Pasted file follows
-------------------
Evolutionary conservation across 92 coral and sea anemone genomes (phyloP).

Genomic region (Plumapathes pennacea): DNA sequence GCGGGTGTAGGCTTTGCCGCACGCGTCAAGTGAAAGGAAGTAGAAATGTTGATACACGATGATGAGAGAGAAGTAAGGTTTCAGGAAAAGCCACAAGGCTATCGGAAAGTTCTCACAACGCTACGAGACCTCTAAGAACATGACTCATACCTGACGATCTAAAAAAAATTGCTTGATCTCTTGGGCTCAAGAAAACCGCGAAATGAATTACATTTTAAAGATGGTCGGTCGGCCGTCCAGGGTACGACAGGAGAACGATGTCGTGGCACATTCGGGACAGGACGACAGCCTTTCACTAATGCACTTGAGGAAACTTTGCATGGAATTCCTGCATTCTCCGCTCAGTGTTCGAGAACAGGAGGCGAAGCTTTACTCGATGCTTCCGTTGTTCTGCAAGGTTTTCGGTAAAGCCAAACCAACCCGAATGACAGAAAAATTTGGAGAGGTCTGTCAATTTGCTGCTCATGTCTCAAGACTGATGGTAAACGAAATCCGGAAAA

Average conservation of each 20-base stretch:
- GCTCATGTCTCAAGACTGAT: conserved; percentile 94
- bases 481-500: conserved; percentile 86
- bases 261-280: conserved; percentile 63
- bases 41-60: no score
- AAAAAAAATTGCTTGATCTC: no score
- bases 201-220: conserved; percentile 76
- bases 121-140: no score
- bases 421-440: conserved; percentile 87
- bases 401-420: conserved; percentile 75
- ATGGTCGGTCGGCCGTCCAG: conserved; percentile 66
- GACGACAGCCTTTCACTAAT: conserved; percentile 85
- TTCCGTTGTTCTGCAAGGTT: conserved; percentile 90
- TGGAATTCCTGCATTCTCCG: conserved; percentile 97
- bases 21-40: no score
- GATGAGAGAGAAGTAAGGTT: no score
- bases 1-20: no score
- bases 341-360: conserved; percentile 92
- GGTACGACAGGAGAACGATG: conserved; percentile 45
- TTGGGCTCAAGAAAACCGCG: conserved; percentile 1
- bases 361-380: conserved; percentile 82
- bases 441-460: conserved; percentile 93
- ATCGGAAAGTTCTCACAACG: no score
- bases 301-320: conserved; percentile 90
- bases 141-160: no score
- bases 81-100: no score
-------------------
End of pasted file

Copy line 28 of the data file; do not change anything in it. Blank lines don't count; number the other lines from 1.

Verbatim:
- bases 81-100: no score